2009-10 Photos - Deconstructing the Dome

Preliminaries and Skylab

Actually, it seems that the preliminary work involving the dome demo had been underway for a number of years before the actual deconstruction began, as it was part of the project. The first significant on-site effort was in February 2005, a few days after I arrived for my second winter, in 2005, as the Title II inspector. A mixed team showed up to evaluate the feasibility of removing and reusing the dome...

T-event to investigate removal and reuse of the dome

The visitors included Seabee representative SWC Jose Torres; and Lee Mattis, who was the Temcor on-site technical representative for the dome erection. He also showed up in 1989-90 to help us repair the broken dome base ring. This November 2009 New York Times article, for which Lee Mattis and myself were interviewed, discusses the dome deconstruction project.

In our group photo above from left: Bill Johnson (2005 winter construction supervisor), Dave Scheuerman, Jerry Marty, and Jose Torres, with Lee Mattis in the front. I was taking the photo...after which we removed one of the dome node plates in front of the group, as a symbolic beginning to the deconstruction.

Between 2005 and 2009 there had been various plans made for the dome removal. It had a low priority because it could be postponed until the rest of the elevated station was complete--thus allowing it to be used for storage until the logistics arch and building were completed. One continuing idea was to have a group of Seabees assist with the deconstruction; this was the reason for Jose Torres' visit in February 2005. But the bureaucratic difficulties in arranging for a Navy construction presence, combined with the continuing schedule uncertainty, ultimately ruled this out. Another consideration was the future use of the dome. While this project was being considered, plans were underway for construction of a new Seabee Museum outside the gates of the Port Hueneme base. At one time there was consideration given for erecting the entire dome as part of the museum, but this didn't really fit into the museum's plans...not to mention the fact that the City of Oxnard wasn't all that excited about having a big geodesic dome on the skyline. And then there's the fact that the dome as constructed was not waterproof, and it can be fairly rainy there in the winter.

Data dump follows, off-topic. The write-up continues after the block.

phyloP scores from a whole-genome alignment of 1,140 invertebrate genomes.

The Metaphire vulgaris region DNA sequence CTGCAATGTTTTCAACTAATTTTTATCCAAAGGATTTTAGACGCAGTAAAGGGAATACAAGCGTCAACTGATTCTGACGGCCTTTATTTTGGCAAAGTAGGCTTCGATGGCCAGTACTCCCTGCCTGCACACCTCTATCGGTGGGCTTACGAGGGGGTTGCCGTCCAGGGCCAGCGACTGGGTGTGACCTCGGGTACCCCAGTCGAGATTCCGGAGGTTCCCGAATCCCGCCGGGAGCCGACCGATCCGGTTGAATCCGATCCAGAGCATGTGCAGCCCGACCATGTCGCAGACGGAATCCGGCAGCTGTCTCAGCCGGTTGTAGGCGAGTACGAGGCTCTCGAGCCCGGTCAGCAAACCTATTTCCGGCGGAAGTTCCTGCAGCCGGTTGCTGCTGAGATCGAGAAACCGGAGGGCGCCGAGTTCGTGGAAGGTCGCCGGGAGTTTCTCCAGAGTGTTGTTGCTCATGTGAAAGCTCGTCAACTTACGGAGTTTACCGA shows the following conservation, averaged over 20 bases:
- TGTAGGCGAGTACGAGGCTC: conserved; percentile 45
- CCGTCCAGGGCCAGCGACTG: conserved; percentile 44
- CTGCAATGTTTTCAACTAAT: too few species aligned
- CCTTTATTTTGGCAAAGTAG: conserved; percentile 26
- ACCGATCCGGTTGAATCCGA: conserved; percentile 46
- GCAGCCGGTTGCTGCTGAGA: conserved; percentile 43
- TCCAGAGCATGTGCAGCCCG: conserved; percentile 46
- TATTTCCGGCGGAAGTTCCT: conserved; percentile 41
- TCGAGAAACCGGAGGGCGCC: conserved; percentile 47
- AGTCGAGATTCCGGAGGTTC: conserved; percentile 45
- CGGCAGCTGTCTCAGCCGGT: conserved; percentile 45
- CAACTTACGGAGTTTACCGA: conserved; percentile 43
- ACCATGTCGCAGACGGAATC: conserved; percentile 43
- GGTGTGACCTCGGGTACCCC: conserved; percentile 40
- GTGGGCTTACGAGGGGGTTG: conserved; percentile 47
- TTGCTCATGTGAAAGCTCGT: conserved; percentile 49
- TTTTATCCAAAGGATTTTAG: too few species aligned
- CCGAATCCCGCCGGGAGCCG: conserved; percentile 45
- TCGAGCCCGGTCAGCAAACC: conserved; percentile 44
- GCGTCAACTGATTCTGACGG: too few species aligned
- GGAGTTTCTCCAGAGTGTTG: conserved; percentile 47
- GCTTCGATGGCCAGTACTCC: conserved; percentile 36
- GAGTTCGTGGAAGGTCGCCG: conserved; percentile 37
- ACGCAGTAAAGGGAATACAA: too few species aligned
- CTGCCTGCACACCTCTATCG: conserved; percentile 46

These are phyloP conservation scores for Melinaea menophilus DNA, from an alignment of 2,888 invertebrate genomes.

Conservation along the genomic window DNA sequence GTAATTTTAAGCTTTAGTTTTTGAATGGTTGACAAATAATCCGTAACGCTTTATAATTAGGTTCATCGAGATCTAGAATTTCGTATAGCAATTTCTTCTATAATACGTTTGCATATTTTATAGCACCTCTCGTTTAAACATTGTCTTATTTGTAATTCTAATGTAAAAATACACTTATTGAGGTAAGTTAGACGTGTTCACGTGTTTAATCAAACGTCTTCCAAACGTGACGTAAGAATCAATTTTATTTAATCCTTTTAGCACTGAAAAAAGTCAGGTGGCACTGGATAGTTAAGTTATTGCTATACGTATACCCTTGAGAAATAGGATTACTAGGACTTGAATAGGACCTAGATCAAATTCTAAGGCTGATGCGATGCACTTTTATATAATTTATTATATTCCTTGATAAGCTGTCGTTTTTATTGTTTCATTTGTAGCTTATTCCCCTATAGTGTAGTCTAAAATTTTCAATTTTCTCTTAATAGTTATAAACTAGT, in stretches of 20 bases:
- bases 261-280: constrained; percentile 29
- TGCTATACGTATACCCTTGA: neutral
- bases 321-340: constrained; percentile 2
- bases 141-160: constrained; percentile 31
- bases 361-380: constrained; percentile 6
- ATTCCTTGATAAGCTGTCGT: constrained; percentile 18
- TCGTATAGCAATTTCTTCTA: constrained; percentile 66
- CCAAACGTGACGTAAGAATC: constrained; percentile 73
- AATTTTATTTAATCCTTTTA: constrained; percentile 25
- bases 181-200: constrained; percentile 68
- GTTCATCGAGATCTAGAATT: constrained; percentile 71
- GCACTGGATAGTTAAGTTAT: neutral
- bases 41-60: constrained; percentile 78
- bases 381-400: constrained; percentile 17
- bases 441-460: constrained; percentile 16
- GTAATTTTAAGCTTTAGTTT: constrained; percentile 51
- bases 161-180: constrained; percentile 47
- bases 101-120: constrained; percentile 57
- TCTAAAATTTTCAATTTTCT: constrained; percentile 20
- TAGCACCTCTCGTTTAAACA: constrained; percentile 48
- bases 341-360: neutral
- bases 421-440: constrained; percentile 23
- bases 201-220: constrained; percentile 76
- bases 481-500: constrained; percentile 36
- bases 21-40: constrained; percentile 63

open door policy
One of the first tasks--removing the rest of the entrance and the temporary doors (EG).
no more 300 watt bulbs
Inside, all of the remaining electrical, lights etc., was removed. The last food pull from the dome was a massive effort held during Thanksgiving week (EG).
digging up the past
Everything around the dome perimeter and Skylab was excavated, including the original tunnel from the dome to skylab and the escape/comms tunnel that we installed in 1989- 90 when we dug out the dome to fix the foundations and moved the comms cables. The first floor of Skylab (that isn't red here) didn't exist in 1977, we used to walk straight out there on the surface to head to the Clean Air building (AM).
tunnel away
Here the tunnels are mostly gone, all except the crossing we built in 1989-90 for the comms tunnel...the last time the dome base ring was totally dug out, for structural repairs. (AM).
out with it


Here the rest of the tunnel crossing has been removed (EG).
ladder days


Next, the ladder gets yanked off (FB).
open plan
Removing the roof and walls of Skylab itself (FB).
tear down the walls
Here goes the south wall of the fourth floor (FB).
going down
The first of several views from the galley windows in mid-December. Here the third floor is going away (EG).
Gary was here
The third floor is gone, here goes the second floor (EG).
little pieces
A bit more is gone, and some of the pieces are visible (GT).
gone gone gone
And then there was nothing left (EG).

Yes, the dome is next. continue here...credits are on the last photo page.


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